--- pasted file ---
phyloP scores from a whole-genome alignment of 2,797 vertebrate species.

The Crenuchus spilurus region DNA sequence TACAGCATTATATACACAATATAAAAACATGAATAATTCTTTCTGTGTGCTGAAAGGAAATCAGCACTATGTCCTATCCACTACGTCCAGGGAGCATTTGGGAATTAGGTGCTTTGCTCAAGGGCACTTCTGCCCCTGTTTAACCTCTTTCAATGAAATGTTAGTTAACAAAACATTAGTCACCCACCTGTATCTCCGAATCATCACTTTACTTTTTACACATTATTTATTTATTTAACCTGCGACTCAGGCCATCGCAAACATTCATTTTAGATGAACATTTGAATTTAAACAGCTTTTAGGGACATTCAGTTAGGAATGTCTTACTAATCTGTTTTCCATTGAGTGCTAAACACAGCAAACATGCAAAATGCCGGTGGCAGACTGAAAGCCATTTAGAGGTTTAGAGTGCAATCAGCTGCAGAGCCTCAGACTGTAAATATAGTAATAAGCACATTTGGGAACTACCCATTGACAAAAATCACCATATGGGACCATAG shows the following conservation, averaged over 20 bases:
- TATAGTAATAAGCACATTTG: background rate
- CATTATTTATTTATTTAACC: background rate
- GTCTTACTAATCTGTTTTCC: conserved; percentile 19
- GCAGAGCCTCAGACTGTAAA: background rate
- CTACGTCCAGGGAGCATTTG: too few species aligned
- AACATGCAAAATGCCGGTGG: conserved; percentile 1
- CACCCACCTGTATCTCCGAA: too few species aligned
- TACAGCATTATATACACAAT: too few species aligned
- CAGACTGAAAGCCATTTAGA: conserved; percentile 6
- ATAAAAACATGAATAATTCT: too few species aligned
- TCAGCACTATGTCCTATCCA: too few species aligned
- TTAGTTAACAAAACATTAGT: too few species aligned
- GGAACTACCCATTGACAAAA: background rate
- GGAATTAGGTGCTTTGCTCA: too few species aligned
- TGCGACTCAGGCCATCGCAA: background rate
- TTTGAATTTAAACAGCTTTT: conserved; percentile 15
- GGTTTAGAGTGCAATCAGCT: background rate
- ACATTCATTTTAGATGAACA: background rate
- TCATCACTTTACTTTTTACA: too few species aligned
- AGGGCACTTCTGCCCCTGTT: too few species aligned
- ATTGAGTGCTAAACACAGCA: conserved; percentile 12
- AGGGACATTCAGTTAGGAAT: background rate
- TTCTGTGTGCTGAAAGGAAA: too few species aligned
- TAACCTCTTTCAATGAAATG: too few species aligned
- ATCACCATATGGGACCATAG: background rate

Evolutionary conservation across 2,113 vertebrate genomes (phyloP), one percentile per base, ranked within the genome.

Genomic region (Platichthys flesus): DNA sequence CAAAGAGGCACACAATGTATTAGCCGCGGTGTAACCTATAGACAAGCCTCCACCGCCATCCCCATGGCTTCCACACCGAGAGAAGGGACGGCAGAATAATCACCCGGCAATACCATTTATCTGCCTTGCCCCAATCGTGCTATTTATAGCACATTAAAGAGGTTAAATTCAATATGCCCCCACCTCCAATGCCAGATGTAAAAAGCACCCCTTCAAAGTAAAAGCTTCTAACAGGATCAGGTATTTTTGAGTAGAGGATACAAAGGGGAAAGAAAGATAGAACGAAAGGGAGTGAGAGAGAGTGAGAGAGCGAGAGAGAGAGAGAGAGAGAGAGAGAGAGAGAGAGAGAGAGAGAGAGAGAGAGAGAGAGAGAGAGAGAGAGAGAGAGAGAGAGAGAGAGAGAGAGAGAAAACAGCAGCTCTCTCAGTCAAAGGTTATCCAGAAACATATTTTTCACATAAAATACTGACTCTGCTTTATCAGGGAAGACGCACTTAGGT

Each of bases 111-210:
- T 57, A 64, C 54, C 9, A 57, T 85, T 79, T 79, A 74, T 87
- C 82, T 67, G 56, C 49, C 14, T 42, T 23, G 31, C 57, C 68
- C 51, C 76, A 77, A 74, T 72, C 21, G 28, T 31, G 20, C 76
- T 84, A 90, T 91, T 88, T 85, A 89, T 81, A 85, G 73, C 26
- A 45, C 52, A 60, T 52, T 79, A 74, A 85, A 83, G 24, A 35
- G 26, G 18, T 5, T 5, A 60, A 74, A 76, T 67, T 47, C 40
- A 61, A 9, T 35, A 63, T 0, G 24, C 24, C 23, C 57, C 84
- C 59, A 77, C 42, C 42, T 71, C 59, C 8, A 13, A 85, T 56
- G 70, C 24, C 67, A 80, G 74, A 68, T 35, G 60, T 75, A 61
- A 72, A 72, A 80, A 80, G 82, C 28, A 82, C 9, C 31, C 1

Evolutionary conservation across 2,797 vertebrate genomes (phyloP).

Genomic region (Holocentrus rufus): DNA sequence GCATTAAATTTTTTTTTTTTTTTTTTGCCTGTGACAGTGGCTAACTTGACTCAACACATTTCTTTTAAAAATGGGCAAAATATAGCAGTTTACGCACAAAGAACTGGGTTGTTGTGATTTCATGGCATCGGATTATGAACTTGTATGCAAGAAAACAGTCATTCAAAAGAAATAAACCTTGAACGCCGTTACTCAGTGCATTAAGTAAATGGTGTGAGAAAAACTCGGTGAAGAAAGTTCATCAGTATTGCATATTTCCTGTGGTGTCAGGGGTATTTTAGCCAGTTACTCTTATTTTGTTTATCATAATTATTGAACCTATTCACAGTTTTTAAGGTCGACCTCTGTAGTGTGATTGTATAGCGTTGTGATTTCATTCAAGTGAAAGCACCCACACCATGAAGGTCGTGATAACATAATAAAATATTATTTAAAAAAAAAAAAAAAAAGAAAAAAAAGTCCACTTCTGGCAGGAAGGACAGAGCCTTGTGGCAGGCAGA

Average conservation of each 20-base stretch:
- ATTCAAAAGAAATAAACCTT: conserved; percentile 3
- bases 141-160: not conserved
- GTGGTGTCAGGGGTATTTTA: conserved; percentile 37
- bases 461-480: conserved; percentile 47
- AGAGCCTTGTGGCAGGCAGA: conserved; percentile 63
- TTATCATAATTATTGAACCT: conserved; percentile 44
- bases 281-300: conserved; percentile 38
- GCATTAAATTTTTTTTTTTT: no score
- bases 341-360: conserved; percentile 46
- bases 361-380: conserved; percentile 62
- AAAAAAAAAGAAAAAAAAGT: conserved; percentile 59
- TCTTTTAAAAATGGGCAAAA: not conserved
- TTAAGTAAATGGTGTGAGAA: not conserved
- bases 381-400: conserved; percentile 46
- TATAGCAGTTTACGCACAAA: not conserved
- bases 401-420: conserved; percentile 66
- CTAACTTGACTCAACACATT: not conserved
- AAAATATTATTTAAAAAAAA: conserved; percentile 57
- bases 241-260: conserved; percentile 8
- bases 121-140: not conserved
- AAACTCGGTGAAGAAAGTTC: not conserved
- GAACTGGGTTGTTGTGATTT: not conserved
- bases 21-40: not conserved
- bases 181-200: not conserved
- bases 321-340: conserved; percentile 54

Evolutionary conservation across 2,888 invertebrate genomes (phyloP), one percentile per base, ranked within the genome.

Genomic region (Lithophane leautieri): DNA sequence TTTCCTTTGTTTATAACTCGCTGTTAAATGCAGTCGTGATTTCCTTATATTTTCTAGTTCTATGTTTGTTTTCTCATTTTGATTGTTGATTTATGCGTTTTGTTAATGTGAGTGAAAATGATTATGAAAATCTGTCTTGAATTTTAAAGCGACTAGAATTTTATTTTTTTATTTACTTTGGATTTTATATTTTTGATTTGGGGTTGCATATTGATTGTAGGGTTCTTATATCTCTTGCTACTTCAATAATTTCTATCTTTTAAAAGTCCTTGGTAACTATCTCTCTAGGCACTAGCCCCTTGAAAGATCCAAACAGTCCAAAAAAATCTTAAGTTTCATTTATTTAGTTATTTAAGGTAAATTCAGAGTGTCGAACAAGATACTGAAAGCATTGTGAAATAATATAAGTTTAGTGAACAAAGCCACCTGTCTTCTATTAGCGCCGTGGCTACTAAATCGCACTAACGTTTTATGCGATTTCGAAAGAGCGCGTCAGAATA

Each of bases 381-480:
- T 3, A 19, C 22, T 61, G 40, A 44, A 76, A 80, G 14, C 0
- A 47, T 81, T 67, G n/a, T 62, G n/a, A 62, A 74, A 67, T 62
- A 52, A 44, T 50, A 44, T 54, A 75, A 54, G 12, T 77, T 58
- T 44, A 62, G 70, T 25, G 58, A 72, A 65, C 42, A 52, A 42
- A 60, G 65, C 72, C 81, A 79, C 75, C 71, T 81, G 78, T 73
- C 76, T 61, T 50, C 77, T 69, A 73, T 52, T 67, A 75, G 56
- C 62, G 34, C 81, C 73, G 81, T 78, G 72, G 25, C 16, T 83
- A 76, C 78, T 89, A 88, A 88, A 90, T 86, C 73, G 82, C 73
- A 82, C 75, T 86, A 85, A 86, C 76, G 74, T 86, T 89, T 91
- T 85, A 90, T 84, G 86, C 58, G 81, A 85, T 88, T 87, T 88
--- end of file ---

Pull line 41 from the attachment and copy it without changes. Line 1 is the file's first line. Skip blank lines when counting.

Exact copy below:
Evolutionary conservation across 2,797 vertebrate genomes (phyloP).